Now Reading
The Power of Consistency as a Fitness Coach

The Power of Consistency as a Fitness Coach

The world is in a constant search for quick fixes and rapid transformations. As professional coaches, we must preach the power of consistency

I often ask myself what truly sets apart an exceptional coach from the rest. There are a ton of attributes that come to mind, such as competence, confidence, humility and trustworthiness, but it’s more than just these things. While these traits matter, they lose their effectiveness if not applied consistently.

Consistency is the linchpin of great coaching. When it comes to success, it isn’t just a highlight reel of standout moments like the ones most coaches talk about and post on social media. Rather, it’s a cumulative effect of daily, consistent actions.

The idea of consistency equalling success goes far beyond just coaching. Show me a successful entrepreneur, athlete, author, etc., and I would put my money that their success was built on doing the right things consistently over a long period of time. Good things happen when we do the right things over and over. The small things compound over time and become big things. The power of consistency is relevant for us to consider to be better coaches, but also for our clients to reach their goals more effectively. 

While our client’s goals are individual and vary—from weight loss to building muscle, from getting stronger to increasing aerobic fitness—the foundational blueprint for success remains unchanged: consistency in exercise, behavior and lifestyle choices.

Consider a client striving to shed those last 10 pounds. A cursory approach would have many coaches immediately focus on intricate nutrition protocols, macro-counting or creating aggressive caloric deficits. While these strategies have their place, they might not offer the sustainable path we’re looking for.

Instead, imagine directing your client’s energies toward developing long-term, sustainable eating habits. This approach to food could focus on things such as:

  1. Quality of Intake: Advocating for whole foods, incorporating rich sources of animal protein, essential fats and nutrient-dense plants.
  2. Mindful Eating: Focusing on simple things such as sitting and chewing during meals to encourage the body’s parasympathetic response, enhancing digestion and food assimilation.
  3. Post-Meal Movement: A simple walk post-meal can be instrumental in metabolism, energy, digestion and an immediate physical feedback loop to what types of food make them feel “good” vs. “bad.”

When I discuss this concept with coaches, I often receive positive feedback, even though this is not a profound thought. We all know the power of consistency, the power of habits and the power of doing the small things over and over. The challenge is for coaches to get buy-in from their clients around this concept. 

credit: OPEX Fitness

As fitness coaches, our role goes beyond the exercise and nutrition program. We have to teach, connect, and get buy-in. We are in the business of building healthy habits with our clients. The key word there is HABITS. We cannot build habits without consistency. Whenever you prescribe an exercise or nutrition program for your clients, ask yourself, “What are the habits I am attempting to build here?”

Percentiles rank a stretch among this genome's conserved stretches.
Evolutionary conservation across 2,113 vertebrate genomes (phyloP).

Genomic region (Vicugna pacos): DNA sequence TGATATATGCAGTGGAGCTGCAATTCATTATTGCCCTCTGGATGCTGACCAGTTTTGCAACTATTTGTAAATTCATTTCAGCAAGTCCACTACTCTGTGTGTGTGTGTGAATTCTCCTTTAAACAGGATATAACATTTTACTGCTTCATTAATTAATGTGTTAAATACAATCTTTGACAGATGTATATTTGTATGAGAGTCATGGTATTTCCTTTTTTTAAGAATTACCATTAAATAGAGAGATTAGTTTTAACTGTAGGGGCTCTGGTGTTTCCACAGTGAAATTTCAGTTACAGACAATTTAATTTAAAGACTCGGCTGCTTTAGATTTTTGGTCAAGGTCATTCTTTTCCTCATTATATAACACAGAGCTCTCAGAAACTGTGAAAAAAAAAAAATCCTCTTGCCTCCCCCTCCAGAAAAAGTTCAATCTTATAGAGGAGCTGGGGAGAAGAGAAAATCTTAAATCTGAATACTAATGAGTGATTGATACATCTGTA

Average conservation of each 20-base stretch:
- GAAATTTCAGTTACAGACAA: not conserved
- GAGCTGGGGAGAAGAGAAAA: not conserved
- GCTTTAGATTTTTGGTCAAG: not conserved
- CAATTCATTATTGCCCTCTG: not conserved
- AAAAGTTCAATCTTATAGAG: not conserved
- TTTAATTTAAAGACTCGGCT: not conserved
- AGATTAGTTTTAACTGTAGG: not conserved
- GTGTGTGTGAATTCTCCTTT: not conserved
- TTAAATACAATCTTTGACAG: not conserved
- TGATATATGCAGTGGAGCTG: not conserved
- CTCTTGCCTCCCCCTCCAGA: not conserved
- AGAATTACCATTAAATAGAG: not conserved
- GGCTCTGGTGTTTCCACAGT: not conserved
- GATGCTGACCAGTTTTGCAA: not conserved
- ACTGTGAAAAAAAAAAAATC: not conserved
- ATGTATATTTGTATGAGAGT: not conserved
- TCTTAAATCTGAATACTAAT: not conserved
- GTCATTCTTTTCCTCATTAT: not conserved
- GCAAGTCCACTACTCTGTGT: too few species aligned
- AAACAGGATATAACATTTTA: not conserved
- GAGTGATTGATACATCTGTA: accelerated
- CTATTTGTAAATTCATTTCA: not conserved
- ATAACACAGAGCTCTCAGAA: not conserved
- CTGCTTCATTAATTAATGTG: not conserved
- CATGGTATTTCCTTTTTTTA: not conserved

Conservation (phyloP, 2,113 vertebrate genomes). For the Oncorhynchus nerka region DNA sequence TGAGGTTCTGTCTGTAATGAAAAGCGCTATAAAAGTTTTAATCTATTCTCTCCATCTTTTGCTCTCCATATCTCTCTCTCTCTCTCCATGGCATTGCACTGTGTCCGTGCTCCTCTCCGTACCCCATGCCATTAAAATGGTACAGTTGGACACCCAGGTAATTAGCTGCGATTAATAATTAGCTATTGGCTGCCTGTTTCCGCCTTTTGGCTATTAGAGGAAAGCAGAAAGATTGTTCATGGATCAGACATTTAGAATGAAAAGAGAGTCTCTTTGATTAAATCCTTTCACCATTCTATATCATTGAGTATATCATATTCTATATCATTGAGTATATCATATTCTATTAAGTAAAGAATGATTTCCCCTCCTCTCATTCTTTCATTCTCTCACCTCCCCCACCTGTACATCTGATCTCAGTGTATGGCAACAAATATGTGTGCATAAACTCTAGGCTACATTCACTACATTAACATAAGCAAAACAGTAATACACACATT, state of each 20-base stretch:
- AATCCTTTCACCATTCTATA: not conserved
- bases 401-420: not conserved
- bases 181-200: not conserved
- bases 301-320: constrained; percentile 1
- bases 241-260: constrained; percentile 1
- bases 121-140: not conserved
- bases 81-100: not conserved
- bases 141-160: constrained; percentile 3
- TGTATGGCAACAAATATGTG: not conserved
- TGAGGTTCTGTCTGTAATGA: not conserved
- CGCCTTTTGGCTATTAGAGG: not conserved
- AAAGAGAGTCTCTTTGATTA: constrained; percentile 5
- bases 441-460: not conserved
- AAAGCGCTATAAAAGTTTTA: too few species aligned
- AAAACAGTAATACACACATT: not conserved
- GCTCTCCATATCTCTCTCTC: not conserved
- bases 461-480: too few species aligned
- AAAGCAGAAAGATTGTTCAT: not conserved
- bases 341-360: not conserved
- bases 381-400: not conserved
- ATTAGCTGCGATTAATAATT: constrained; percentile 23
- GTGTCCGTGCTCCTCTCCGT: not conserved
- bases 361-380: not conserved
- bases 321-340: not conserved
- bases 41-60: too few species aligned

For example, if you’re building a 3-day per week program for your client, what is the intention here? Maybe it goes further than putting 10 pounds on their back squat? Maybe it’s building a consistent, more foundational habit of lifting weights 3-days per week. Challenge yourself to connect your client to this more foundational habit. Talk about how putting 10 pounds on their back squat or even putting an additional 5 pounds of muscle can be built on this foundational habit.

Real, sustainable habit change and improvement lies in small, micro behaviors in our day-to-day lives, not in radical overhauls. These seemingly insignificant behavior changes, when performed consistently, compound over time, leading to impactful change. For coaches, this outlook will make it more likely that clients don’t just achieve their goals but maintain them over a lifetime.

If your client’s goal is to:

Get stronger:
Consistently lift heavier loads over a long period of time

Get leaner:
Consistently eat a little fewer calories over time

Get a larger aerobic base:
Consistently get in an appropriate amount of
easy aerobic volume over time


Get stronger:
Lift heavy every 3 weeks

See Also
Brea Ballard, the new World Gym Marketing VP, smiling

Get leaner:
Go on a crash diet and drop fat in 4 days

Get a larger aerobic base:
Prescribe intense work that leaves them beat up and unable to recover

While the world is in a constant search for quick fixes and rapid transformations, we, as professional coaches, must teach our clients the power of consistency. Whether it’s lifting weights, eating healthily or building the aerobic system, lay one brick at a time, every day, every training session, every opportunity. 

Let’s champion the mantra of ‘consistency over intensity’ and inspire not just momentary achievements but sustainable results.

See Carl’s previous column here.

Carl Hardwick, CEO of OPEX Fitness & CoachRx, is a strong advocate for bringing honor to the coaching profession and raising the value of all fitness coaches. He lectures frequently about program design, business systems, and building a sustainable coaching career. Follow him on Instagram @hardwickcarl and OPEX Fitness on YouTube

Scroll To Top